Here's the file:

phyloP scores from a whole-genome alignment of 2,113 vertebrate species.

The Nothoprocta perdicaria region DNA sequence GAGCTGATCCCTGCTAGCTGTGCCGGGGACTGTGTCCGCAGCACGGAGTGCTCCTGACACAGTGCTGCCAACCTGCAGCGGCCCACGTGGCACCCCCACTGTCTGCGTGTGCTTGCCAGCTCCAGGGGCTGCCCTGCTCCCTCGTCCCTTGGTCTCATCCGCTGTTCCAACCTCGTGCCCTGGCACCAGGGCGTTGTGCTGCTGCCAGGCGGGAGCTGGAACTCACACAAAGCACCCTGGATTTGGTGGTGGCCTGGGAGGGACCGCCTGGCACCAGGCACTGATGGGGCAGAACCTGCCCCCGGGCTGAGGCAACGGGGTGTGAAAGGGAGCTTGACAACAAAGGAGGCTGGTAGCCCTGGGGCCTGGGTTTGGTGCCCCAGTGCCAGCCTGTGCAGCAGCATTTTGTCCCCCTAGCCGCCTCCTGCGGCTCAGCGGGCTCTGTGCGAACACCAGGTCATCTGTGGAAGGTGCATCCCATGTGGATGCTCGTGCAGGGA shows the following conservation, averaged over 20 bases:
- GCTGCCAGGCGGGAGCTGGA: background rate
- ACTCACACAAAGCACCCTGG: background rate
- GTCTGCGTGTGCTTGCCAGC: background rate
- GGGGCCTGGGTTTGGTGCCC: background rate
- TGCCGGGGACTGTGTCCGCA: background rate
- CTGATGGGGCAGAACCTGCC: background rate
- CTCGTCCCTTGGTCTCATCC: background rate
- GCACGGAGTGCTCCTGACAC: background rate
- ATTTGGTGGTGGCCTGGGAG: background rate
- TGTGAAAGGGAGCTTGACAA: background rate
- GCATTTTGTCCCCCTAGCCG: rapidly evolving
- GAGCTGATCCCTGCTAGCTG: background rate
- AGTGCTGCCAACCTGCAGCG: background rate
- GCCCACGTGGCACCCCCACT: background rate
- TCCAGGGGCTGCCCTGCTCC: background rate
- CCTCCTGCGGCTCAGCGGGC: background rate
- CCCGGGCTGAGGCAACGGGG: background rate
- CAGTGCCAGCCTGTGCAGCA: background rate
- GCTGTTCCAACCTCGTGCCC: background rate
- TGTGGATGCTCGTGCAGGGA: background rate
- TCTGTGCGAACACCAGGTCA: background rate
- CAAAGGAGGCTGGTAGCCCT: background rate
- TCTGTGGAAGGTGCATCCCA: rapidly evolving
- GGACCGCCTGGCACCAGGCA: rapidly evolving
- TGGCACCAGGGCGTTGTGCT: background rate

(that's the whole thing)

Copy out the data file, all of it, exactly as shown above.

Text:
phyloP scores from a whole-genome alignment of 2,113 vertebrate species.

The Nothoprocta perdicaria region DNA sequence GAGCTGATCCCTGCTAGCTGTGCCGGGGACTGTGTCCGCAGCACGGAGTGCTCCTGACACAGTGCTGCCAACCTGCAGCGGCCCACGTGGCACCCCCACTGTCTGCGTGTGCTTGCCAGCTCCAGGGGCTGCCCTGCTCCCTCGTCCCTTGGTCTCATCCGCTGTTCCAACCTCGTGCCCTGGCACCAGGGCGTTGTGCTGCTGCCAGGCGGGAGCTGGAACTCACACAAAGCACCCTGGATTTGGTGGTGGCCTGGGAGGGACCGCCTGGCACCAGGCACTGATGGGGCAGAACCTGCCCCCGGGCTGAGGCAACGGGGTGTGAAAGGGAGCTTGACAACAAAGGAGGCTGGTAGCCCTGGGGCCTGGGTTTGGTGCCCCAGTGCCAGCCTGTGCAGCAGCATTTTGTCCCCCTAGCCGCCTCCTGCGGCTCAGCGGGCTCTGTGCGAACACCAGGTCATCTGTGGAAGGTGCATCCCATGTGGATGCTCGTGCAGGGA shows the following conservation, averaged over 20 bases:
- GCTGCCAGGCGGGAGCTGGA: background rate
- ACTCACACAAAGCACCCTGG: background rate
- GTCTGCGTGTGCTTGCCAGC: background rate
- GGGGCCTGGGTTTGGTGCCC: background rate
- TGCCGGGGACTGTGTCCGCA: background rate
- CTGATGGGGCAGAACCTGCC: background rate
- CTCGTCCCTTGGTCTCATCC: background rate
- GCACGGAGTGCTCCTGACAC: background rate
- ATTTGGTGGTGGCCTGGGAG: background rate
- TGTGAAAGGGAGCTTGACAA: background rate
- GCATTTTGTCCCCCTAGCCG: rapidly evolving
- GAGCTGATCCCTGCTAGCTG: background rate
- AGTGCTGCCAACCTGCAGCG: background rate
- GCCCACGTGGCACCCCCACT: background rate
- TCCAGGGGCTGCCCTGCTCC: background rate
- CCTCCTGCGGCTCAGCGGGC: background rate
- CCCGGGCTGAGGCAACGGGG: background rate
- CAGTGCCAGCCTGTGCAGCA: background rate
- GCTGTTCCAACCTCGTGCCC: background rate
- TGTGGATGCTCGTGCAGGGA: background rate
- TCTGTGCGAACACCAGGTCA: background rate
- CAAAGGAGGCTGGTAGCCCT: background rate
- TCTGTGGAAGGTGCATCCCA: rapidly evolving
- GGACCGCCTGGCACCAGGCA: rapidly evolving
- TGGCACCAGGGCGTTGTGCT: background rate